The Lotus Temple derives its name from its design. Like every other Bahāʾīmashriq, it is characterized by a nine-sided construction, in keeping with the Bahāʾī belief in the mystical properties of the number nine. Set on an elevated plinth in a 26-acre expanse of landscaped gardens and surrounded by nine pools bordered by red sandstone walkways, the white marble edifice rises to a height of more than 130 feet. The temple complex comprises 27 independent marble “petals,” which are clustered into groups of three to form nine sides (through which open nine entrances into a central space) and into groups of nine to form three concentric rings. Petals in the first ring face outward, forming canopies over the nine entrances. The second ring covers the outer hall. In the innermost ring, the petals curve inward to partially enclose the central prayer hall, which accommodates about 2,500 people. The top of the structure appears open but actually contains a glass-and-steel roof that admits natural daylight. The overall effect is that of a floating lotus flower—a Bahāʾī symbol of purity, beauty, and divinity—on the verge of blooming and surrounded by its leaves.

The architect Furiburz Sabha chose the lotus as the symbol common to Hinduism, Buddhism, Jainism and Islam. Adherents of any faith are free to visit the temple and pray or meditate. Around the blooming petals, the nine pools of water light up in natural light. It looks spectacular at dusk when it is flood lit and of course at night when it almost seems as if it is glowing in the dark.

Photo credit: wikipedia.org.

Humayun’s Tomb

A lot of people say that the Humayan’s Tomb looks very familiar when they see it and that is because the Humayun’s Tomb was the inspiration for the Taj Mahal. Beyond that, the tomb was built in 1570 and marked the first successful execution of this type of architecture that using red sandstone as its primary component.  Humayun’s tomb is the tomb of the Mughal Emperor Humayun and was commissioned by Humayun’s son Akbar in 1569-70, and designed by Mirak Mirza Ghiyas, a Persian architect chosen by Bega Begum. It inspired several major architectural innovations, culminating in the construction of the Taj Mahal.  The mausoleum itself stands on a high, wide terraced platform with two bay deep vaulted cells on all four sides. It has an irregular octagon plan with four long sides and chamfered edges. It is surmounted by a 42.5 meters high double dome clad with marble flanked by pillared kiosks (chhatris) and the domes of the central chhatris are adorned with glazed ceramic tiles. The middle of each side is deeply recessed by large arched vaults with a series of smaller ones set into the facade.

Located in the eastern part of Dehli, Humayun’s tomb is one of the best preserved Mughal monuments.  This spellbinding mausoleum is the first example of Mughal architecture in India.  This building is the unique connecting link between the Gur Emir, where Humayun’s ancestor Tamerlane is buried, and the mausoleum of his grandson Shah Jahan, i.e. Taj Mahal.

Humayun’s Tomb was built thanks to the initiative of his widow Hamida Banu Begum, who commenced the construction of a mausoleum for her deceased husband in 1565, nine years after his death. The construction was finished in 1572. The architecture of the tomb is strongly influenced by Persian architecture; the architect himself Mirak Mirza Ghiyas, was of Persian origin. Ghiyas constructed the tomb in the center of a Persian-style chaharbagh garden (translated from Farsi – four gardens) with quadrilateral form. The garden, divided in four main parts by walkways or flowing water is created to resemble the paradise garden described in the Quran. This structure is oh so stunning, is on the U NESCO World Heritage List, and is a wonderful place to spend a day.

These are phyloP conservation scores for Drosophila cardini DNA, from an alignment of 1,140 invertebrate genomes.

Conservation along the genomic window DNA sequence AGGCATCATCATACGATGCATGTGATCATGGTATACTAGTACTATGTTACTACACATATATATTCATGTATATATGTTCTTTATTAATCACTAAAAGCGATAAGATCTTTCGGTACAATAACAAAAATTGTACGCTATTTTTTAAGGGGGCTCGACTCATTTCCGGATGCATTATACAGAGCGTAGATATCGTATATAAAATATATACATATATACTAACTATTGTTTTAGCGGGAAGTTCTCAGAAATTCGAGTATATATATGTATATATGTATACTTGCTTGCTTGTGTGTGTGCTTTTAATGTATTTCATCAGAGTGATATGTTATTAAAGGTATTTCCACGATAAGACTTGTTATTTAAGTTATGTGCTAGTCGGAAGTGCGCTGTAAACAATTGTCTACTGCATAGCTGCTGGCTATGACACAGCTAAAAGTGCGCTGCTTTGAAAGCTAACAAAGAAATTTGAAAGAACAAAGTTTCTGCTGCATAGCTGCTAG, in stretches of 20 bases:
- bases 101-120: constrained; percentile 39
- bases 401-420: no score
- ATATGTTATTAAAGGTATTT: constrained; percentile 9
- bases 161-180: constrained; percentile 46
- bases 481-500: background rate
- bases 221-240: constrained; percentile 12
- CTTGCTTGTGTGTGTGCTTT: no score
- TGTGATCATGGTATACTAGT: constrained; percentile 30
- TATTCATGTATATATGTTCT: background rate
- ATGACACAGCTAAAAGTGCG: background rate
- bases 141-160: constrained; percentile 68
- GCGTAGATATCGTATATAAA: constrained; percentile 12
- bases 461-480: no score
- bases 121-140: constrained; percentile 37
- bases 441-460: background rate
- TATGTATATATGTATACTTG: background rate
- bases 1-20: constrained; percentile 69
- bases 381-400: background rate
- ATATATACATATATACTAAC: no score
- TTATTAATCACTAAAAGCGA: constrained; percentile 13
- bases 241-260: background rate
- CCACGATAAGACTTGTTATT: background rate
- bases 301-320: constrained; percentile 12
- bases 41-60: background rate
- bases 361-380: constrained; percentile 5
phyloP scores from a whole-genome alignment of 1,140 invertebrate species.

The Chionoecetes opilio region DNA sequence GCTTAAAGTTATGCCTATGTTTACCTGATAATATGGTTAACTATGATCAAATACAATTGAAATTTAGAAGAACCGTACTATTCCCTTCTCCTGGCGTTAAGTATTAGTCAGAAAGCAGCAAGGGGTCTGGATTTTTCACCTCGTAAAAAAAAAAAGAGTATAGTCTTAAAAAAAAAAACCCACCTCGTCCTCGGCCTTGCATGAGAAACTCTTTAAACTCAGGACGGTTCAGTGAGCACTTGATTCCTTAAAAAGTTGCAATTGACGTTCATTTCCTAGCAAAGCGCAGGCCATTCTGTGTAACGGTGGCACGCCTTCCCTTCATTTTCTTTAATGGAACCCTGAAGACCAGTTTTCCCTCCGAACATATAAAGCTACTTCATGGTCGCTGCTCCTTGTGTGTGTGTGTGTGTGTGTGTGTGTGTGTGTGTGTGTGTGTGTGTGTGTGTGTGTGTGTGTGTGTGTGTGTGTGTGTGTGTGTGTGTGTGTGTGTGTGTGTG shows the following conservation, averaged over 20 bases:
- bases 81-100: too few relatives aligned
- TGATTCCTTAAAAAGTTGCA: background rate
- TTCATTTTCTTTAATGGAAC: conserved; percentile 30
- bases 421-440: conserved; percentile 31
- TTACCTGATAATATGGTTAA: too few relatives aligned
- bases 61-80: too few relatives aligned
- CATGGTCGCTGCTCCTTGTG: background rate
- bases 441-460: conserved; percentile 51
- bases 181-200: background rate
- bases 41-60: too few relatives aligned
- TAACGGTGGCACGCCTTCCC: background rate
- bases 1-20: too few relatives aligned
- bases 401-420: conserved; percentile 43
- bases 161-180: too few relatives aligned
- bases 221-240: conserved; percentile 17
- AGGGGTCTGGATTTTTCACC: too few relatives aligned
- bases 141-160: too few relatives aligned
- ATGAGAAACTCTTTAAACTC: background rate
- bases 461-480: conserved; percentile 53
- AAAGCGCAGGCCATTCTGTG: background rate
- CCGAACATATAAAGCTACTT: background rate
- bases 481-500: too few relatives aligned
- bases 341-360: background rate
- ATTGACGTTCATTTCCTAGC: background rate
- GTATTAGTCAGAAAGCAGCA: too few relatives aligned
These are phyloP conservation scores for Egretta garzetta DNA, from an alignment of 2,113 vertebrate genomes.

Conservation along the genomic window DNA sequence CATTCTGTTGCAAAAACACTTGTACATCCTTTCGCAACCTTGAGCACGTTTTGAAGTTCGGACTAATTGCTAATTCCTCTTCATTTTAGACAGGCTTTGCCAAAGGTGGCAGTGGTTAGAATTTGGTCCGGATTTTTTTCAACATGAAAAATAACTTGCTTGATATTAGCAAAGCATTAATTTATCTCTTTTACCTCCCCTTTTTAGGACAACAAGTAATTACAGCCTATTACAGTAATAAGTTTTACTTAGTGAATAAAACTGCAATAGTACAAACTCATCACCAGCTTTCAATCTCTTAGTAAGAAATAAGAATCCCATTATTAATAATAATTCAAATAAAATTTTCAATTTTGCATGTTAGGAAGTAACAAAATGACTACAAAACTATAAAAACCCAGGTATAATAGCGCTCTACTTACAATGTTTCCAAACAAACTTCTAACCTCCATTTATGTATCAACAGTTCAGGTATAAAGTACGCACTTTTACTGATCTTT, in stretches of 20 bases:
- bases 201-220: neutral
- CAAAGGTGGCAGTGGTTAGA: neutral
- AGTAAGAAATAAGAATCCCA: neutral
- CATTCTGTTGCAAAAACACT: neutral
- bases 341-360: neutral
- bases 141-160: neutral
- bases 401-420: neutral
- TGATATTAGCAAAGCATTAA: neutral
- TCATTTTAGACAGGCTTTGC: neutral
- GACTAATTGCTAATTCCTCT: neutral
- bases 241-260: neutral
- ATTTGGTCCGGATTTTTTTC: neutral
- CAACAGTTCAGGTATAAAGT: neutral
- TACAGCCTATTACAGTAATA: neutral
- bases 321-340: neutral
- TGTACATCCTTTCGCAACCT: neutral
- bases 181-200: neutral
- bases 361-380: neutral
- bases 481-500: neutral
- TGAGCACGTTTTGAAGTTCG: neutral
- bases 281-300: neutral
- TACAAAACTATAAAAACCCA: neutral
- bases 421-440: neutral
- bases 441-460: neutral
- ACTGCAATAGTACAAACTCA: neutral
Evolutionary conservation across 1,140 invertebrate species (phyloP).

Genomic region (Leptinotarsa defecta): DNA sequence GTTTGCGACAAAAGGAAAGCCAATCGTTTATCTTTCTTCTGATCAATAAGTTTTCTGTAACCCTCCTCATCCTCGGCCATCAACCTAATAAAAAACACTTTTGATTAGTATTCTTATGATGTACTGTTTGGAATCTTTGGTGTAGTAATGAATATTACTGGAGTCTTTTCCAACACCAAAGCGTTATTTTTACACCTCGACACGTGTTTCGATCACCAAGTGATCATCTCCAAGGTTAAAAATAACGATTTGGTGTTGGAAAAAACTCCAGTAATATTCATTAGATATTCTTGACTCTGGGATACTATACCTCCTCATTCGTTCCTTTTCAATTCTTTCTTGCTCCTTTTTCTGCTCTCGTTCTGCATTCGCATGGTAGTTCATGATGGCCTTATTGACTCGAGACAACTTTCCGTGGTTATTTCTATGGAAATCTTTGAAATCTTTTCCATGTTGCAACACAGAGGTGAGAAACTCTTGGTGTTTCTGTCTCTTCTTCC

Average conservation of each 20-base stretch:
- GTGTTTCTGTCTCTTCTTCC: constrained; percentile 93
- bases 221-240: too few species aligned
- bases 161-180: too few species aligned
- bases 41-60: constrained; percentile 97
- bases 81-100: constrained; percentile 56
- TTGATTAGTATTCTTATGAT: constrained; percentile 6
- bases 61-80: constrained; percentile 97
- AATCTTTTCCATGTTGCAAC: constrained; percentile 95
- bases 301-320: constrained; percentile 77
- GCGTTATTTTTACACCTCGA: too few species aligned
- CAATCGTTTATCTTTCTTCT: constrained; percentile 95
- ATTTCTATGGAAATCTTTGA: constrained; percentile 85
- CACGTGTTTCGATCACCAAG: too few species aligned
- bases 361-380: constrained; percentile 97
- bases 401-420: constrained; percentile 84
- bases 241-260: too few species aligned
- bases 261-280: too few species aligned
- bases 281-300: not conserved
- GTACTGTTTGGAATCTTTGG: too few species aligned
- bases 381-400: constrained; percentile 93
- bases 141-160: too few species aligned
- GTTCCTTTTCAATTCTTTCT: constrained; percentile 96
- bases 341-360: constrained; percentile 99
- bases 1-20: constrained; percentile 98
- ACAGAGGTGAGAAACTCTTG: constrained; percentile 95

Photo credit: www.travelkhana.com

Qutb Minar

This 73 meter high tower is the second tallest minar in India. It’s truly an awe-inspiring sight to see. Qutab Minar was built in 1193 by Qutab-ud-din Aibak immediately after the defeat of Delhi’s last Hindu kingdom. The tower has five distinct storeys, each marked by a projecting balcony and tapers from a 15 m diameter at the base to just 2.5 m at the top. The first three storeys are made of red sandstone; the fourth and fifth storeys are of marble and sandstone. At the foot of the tower is the Quwwat-ul-Islam Mosque, the first mosque to be built in India. An inscription over its eastern gate provocatively informs that it was built with material obtained from demolishing ’27 Hindu temples and a 7 meter high iron pillar stands in the courtyard of the mosque. It is said that if you can encircle it with your hands while standing with your back to it your wish will be fulfilled.

The origins of Qutab Minar are shrouded in controversy. Some believe it was erected as a tower of victory to signify the beginning of the Muslim rule in India. Others say it served as a minaret to the muezzins to call the faithful to prayer. No one can, however, dispute that the tower is not only one of the finest monuments in India, but also in the world. Qutab-ud-din Aibak, the first Muslim ruler of Delhi, commenced the construction of the Qutab Minar in 1200 AD, but could only finish the basement. His successor, Iltutmush, added three more storeys, and in 1368, Firoz Shah Tughlak constructed the fifth and the last storey.The development of architectural styles from Aibak to Tughlak is quite evident in the minar. The relief work and even the materials used for construction differ. The 238 feet Qutab Minar is 47 feet at the base and tapers to nine feet at the apex. The tower is ornamented by bands of inscriptions and by four projecting balconies supported by elaborately decorated brackets. Even though in ruins, the Quwwat Ui Islam (Light of Islam) Mosque in the Qutab complex is one of the most magnificent structures in the world.  The main mosque comprises of an inner and outer courtyard,decorated with shafts and surrounded by piller. Most of these shafts are from the 27 Hindu temples, which were plundered to construct the mosque. It is, therefore, not surprising that the Muslim mosque has typical Hindu ornamentation.  There is so much WOW here!

Photo credit: www.thousandwonders.net

Below, just look at the intricacy of the Arabic characters close up — this is every historians, language guru and lover and architecture’s dream stop.

 Photo credit: Caught my Sight.com.